Acupuncture adverse effects are more than occasional case reports: results from questionnaires among 1135 randomly selected doctors, and 197 acupuncturists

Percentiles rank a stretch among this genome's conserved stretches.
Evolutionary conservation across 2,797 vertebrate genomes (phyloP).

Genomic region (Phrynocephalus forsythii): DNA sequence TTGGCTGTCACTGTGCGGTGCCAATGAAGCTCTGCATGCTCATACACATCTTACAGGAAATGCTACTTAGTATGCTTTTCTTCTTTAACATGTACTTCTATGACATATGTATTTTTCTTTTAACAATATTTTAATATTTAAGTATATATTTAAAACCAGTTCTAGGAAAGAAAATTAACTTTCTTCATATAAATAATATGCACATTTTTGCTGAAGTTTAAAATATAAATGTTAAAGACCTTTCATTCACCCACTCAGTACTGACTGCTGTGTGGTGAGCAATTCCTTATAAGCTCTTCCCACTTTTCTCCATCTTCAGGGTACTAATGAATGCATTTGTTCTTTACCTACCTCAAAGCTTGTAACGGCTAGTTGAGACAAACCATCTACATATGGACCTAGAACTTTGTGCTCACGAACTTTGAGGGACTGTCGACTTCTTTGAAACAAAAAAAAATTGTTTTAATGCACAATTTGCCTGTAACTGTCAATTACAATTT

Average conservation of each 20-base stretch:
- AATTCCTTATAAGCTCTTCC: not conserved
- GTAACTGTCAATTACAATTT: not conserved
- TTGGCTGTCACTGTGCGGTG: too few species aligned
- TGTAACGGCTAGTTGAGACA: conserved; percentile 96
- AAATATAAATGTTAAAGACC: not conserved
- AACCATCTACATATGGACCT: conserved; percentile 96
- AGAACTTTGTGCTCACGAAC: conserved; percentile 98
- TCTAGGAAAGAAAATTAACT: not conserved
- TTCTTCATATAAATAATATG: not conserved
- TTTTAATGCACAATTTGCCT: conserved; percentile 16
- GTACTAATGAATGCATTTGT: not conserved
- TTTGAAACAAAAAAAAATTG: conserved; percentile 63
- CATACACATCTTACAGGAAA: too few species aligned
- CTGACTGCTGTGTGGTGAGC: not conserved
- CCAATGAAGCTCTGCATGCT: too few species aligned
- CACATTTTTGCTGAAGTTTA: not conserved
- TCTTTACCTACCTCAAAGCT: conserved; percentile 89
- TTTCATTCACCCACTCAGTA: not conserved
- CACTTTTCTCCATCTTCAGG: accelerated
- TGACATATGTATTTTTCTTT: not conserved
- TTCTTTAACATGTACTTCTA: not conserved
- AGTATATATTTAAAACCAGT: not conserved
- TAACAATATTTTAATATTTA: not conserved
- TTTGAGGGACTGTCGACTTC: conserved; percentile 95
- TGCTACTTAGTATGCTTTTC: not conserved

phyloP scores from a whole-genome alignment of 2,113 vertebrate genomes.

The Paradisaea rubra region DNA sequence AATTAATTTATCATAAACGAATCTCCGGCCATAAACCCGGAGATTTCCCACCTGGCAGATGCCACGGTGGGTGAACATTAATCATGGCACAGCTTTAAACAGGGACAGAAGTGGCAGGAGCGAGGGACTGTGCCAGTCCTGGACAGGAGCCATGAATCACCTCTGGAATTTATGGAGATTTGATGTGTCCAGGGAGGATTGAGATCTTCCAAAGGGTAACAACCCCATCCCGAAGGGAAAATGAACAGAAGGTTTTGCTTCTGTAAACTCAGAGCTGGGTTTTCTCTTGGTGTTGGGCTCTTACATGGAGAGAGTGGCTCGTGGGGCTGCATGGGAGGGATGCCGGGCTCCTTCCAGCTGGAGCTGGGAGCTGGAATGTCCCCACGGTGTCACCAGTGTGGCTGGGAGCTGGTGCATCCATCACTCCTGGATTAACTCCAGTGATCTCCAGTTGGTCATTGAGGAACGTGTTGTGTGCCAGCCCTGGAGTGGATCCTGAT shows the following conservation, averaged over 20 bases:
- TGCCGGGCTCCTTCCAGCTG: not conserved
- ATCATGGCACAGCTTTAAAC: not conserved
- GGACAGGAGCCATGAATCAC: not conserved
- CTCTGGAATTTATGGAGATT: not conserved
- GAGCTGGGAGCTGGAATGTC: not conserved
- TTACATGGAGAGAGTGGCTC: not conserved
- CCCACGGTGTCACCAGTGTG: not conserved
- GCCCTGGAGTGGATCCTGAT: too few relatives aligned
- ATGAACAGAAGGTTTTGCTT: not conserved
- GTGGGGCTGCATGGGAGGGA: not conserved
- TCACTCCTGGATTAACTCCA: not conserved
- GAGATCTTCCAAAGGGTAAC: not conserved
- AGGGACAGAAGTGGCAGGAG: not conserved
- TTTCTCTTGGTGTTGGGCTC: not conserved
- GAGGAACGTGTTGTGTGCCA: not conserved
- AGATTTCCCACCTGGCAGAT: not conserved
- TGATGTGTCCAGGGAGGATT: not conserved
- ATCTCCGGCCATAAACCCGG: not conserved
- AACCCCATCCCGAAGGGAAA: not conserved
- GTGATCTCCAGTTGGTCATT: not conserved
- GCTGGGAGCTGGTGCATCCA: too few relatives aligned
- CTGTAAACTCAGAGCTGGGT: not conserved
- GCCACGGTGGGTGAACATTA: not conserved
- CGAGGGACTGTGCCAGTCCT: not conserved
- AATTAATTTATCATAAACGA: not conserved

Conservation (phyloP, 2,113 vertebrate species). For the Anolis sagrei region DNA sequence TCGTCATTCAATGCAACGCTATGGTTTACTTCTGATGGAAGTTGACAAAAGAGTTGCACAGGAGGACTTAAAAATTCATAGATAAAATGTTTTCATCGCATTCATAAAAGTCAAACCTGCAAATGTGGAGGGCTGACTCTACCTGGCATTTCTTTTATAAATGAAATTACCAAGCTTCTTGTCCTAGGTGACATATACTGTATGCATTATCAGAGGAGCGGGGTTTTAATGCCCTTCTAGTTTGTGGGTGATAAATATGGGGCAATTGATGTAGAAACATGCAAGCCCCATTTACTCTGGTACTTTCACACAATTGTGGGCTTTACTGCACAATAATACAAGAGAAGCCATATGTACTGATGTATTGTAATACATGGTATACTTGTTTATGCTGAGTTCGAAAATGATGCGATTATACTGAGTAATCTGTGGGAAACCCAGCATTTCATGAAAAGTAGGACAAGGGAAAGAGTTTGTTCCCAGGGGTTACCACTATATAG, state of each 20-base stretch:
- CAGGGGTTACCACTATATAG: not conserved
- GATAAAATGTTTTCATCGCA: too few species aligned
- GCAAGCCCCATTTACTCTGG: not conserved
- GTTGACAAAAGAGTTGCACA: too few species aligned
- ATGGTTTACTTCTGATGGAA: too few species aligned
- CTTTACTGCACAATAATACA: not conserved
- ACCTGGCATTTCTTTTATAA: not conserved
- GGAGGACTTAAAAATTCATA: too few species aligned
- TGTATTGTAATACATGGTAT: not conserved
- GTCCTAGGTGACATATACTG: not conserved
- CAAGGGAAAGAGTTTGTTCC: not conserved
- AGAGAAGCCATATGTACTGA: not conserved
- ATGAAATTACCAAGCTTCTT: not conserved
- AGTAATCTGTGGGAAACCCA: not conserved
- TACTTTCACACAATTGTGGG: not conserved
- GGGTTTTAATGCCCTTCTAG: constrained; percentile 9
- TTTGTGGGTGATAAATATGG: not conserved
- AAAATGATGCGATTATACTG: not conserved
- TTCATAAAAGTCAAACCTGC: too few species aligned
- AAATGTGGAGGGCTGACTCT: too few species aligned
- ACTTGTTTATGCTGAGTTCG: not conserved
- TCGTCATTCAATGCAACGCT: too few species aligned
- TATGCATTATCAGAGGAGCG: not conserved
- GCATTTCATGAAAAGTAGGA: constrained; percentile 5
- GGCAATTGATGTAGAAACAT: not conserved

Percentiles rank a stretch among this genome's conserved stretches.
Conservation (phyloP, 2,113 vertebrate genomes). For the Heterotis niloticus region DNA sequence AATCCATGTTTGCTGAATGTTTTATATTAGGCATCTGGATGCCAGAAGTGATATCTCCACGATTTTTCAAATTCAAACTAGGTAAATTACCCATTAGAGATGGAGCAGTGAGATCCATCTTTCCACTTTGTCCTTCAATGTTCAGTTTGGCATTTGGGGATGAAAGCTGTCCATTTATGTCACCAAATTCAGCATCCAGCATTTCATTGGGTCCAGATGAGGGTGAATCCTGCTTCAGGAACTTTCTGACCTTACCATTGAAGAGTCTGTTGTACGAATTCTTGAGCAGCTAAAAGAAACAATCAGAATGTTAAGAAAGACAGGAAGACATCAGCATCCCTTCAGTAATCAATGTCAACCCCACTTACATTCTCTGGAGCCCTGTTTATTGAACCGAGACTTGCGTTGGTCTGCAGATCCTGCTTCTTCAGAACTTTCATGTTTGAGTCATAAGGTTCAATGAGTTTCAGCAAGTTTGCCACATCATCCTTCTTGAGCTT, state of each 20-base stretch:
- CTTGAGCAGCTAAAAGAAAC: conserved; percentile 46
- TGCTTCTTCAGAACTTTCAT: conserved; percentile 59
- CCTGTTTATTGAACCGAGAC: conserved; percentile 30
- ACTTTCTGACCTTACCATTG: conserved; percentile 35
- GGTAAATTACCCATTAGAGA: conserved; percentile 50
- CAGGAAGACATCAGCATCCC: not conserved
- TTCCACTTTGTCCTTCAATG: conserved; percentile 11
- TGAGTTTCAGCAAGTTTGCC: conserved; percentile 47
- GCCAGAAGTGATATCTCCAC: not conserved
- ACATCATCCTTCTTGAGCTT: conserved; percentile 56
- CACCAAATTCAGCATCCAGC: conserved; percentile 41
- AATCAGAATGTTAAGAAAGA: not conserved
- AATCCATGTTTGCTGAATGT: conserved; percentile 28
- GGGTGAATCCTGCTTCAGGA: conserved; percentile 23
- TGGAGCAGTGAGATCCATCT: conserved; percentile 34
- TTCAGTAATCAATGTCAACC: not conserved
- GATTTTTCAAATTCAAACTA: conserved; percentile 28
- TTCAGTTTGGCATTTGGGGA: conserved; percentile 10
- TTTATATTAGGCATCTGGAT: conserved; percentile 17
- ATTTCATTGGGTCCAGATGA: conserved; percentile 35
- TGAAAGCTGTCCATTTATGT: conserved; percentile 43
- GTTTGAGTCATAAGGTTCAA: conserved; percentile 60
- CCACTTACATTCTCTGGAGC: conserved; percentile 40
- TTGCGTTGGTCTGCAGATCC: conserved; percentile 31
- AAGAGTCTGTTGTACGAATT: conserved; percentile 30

Abstract: The aim of the present paper is to describe what kind of adverse effects of acupuncture Norwegian doctors and acupuncturists have encountered, and to indicate how often these adverse effects occur. The questionnaire was sent to an unweighted, stratified, random sample of 1466 working Norwegian doctors under the age of 71. A similar questionnaire was sent to all 311 acupuncturists found in the Yellow Pages of the Telephone directory. A total of 1135 (77/o) and 197 acupuncturists (68%) responded. The myth of acupuncture as a therapy without adverse effects has not been substantiated. Pneumothorax, the most common serious adverse effect of acupuncture was reported in 33 patients. Local skin infections (n = 66), perichondritis on the auricle (n = 6), arthritis and osteomyelitis (n = 4), are reported from doctors, but not from the acupuncturists. Fainting during treatment is relatively common among acupuncturists (n = 140), while the doctors report more cases of psychiatric problems (n = 20) and increased pain after acupuncture treatment (n = 56). The study indicates that the acupuncture adverse effects rate is at least 0.21 per year of practice as an acupuncturist. This paper presents a broad panorama of adverse effects of acupuncture. The study should imply more focus on who should practise acupuncture, and when to use the method. Despite the reported adverse effects, acupuncture can still be presented as a relatively safe therapeutic measure.